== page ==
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SUSTAIN

What makes a brand cool to Gen Z? Sustainability

back to Big Thinking arrow
SUSTAIN

What makes a brand cool to Gen Z? Sustainability

Ken Muench
Co-founder of Collider,
and CMO of Yum!

LinkedIn Twitter

Ken Muench runs Collider, Yum!’s specialised quasi-internal brand strategy division made up of about 20 anthropologists, sociologists, trend experts and data scientists. Their mission is to decode the trend of culture and prepare for it.

WITH TODAY'S YOUTH INCREASINGLY CONCERNED ABOUT SAVING THE PLANET, KEN MUENCH EXPLORES THE IMPLICATIONS FOR BRANDS


Take a peek at any ‘cool’ brand around the world and one thing stands out: somewhere, somehow they’re trying to do good. Whether it’s Nike’s LGBTQ+ attire, or Patagonia’s entire purpose (‘We’re in business to save our home planet’), nearly every hot brand is on a mission to, well, find its mission.

But what about the consumers of cool? How are they reacting to all this goodness? Is it a turnoff? Is it irrelevant? Simply a nice to know? Or is it actually impacting their brand preference? After all, sustainability and Corporate Social Responsibility have been a part of business forever. And, frankly, they’ve always been a hallmark of mainstream brands – and not necessarily the cool ones. The Ronald McDonald House has been around since 1974, and the golden arches have never been accused of hipness. Cadbury has been actively improving workers’ lives since at least 1870 – great company, beloved product, but not really at the cutting edge of culture. Perhaps then, this current trend of trendy brands tapping into sustainability is simply an extension of the mainstream. Are ‘cool’ companies simply trying to ‘give back’ to society to check the sustainability box like the mainstream brands?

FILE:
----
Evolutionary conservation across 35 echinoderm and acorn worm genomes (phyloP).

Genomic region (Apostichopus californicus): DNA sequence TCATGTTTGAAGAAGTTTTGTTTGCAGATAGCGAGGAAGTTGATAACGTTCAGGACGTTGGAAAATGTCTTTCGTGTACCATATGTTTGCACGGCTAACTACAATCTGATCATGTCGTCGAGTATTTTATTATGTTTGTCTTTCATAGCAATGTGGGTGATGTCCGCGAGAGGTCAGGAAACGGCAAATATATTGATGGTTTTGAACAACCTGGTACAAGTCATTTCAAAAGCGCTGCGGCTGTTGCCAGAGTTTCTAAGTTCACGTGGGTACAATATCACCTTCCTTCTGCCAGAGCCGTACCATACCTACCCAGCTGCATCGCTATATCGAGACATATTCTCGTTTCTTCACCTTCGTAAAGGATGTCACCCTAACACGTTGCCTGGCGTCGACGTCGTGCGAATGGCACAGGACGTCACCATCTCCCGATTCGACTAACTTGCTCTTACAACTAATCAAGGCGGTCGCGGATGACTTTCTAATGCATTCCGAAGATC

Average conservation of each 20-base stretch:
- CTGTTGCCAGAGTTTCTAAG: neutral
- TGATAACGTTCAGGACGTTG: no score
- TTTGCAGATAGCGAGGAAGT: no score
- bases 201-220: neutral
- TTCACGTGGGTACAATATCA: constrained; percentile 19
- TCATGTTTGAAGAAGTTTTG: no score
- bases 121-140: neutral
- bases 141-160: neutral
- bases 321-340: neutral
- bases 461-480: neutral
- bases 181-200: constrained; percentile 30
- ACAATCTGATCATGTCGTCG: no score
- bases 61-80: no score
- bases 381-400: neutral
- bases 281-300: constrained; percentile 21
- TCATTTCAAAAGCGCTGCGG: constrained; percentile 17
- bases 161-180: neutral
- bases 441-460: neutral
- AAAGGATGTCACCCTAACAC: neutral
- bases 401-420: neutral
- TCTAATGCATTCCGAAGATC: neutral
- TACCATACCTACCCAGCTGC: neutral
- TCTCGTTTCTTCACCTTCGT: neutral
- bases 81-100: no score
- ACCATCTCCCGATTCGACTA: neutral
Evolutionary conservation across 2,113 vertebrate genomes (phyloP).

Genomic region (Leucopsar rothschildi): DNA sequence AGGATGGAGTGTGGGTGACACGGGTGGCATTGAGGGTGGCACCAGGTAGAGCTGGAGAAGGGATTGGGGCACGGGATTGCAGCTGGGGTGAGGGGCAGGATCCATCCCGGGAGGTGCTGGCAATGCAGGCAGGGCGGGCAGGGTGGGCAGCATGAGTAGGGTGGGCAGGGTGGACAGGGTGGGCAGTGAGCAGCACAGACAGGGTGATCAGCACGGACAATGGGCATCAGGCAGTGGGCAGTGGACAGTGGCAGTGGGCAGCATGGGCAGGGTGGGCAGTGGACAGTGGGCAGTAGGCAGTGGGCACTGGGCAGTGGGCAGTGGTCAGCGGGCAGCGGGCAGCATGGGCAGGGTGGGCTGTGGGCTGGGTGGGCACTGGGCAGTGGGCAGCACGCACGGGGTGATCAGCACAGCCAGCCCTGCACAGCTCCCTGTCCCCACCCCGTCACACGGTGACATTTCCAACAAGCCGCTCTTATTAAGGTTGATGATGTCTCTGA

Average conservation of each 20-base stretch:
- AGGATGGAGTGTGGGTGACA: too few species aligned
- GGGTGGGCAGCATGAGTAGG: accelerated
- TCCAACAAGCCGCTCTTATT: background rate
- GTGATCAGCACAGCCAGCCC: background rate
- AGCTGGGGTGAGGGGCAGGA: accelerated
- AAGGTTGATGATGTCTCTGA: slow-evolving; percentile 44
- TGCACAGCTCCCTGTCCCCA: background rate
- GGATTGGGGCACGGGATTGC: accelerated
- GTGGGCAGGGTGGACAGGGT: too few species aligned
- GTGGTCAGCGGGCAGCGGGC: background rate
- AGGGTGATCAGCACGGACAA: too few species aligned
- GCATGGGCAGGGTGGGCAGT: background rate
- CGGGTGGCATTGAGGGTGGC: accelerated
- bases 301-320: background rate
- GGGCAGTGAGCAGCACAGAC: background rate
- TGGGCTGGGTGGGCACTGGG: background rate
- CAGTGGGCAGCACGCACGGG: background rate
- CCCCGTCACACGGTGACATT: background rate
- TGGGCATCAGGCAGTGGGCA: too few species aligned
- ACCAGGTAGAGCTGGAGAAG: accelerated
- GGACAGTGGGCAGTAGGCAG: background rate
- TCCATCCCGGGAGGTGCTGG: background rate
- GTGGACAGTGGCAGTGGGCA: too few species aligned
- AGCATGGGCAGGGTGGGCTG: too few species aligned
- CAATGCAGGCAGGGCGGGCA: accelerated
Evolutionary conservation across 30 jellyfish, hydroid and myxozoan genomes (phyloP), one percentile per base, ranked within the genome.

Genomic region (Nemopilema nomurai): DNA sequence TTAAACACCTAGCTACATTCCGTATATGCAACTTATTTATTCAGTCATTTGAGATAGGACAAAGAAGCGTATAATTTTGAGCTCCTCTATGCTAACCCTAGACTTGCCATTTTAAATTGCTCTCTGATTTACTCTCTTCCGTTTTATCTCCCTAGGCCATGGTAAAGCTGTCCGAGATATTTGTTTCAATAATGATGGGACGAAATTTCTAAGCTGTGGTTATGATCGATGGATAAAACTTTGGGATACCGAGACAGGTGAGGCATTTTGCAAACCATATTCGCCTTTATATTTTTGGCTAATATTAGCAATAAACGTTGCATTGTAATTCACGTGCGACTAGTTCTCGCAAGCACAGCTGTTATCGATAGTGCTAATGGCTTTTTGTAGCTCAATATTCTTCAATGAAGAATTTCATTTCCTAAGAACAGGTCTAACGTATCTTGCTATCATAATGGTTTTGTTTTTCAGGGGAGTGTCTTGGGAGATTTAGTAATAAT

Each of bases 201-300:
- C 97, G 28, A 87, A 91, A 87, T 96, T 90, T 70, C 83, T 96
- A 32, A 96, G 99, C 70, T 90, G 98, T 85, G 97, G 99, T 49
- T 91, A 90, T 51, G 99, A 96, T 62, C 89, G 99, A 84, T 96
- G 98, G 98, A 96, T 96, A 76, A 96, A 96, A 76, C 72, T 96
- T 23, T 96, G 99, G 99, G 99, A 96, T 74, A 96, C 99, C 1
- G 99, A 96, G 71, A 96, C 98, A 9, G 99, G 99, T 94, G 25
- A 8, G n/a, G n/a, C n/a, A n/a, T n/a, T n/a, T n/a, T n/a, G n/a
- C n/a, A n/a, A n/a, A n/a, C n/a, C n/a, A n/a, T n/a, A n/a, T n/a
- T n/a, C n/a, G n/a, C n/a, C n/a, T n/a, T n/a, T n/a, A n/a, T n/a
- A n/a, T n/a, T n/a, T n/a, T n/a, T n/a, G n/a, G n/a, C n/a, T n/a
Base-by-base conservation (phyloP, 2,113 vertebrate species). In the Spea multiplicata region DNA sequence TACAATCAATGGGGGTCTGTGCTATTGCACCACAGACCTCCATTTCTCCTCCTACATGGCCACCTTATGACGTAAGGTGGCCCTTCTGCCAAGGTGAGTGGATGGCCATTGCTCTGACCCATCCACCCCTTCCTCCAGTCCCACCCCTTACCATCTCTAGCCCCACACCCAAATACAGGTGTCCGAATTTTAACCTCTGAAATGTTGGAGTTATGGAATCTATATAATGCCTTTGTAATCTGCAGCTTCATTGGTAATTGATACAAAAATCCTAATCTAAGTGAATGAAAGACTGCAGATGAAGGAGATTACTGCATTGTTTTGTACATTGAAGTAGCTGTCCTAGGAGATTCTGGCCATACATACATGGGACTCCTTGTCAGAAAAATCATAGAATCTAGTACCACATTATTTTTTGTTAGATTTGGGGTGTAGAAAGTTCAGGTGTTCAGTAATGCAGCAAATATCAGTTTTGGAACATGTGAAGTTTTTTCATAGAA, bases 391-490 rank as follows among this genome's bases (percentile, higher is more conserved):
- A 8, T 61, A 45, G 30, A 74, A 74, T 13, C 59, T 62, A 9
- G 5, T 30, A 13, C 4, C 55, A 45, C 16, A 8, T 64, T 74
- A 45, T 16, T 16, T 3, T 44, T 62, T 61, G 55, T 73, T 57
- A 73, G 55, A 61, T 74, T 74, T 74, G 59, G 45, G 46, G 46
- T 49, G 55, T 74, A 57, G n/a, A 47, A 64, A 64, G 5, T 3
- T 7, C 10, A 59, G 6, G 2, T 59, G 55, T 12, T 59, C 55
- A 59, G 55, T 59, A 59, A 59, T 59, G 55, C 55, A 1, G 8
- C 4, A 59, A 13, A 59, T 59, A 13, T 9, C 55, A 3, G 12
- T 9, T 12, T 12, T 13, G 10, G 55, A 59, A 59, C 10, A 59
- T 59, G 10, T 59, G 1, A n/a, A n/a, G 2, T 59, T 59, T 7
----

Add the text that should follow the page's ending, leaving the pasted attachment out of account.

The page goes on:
Our experience around the world suggests another, entirely different, hypothesis. In nearly every country we’ve worked the last few years, we’ve seen a huge uptick in young people truly digging brands’ sustainability efforts. It’s a fascinating dynamic to watch. We never expected to hear a hyper-dialed-in 14-year-old girl in Shanghai explain that she bought a certain pair of shoes because they’re made from recycled rubber.

If you’re, say, a Gen X-er, you can be excused if you’re caught off guard by this. Have kids really changed that much? Sure, the world is in serious trouble and some of the more civic-minded youth are protesting. But since when is your average teenager – especially a ‘cool’ one – that aware and truly engaged in the world’s problems? Previous generations certainly weren’t, and there were no shortages of problems back then.

So why are the youth of today suddenly so amped for sustainability and buying into responsible brands?

Because it’s cool.

We started decoding this in the US as we asked kids to choose metaphor images that described a normal brand vs a responsible brand. Consistently, they selected images of wealth, modernity and popularity to describe the responsible brands. Irresponsible brands were pegged as old, forgotten, lonely and sad. Note how they didn’t ascribe good, holy or saintly images to responsible brands, or evil, bad images to irresponsible ones. That’s because the most salient emotional benefit they derive from associating with responsible brands is coolness, not goodness.


Knowing what to talk about, what to buy, what causes to support now makes you cooler than good looks or a rebellious streak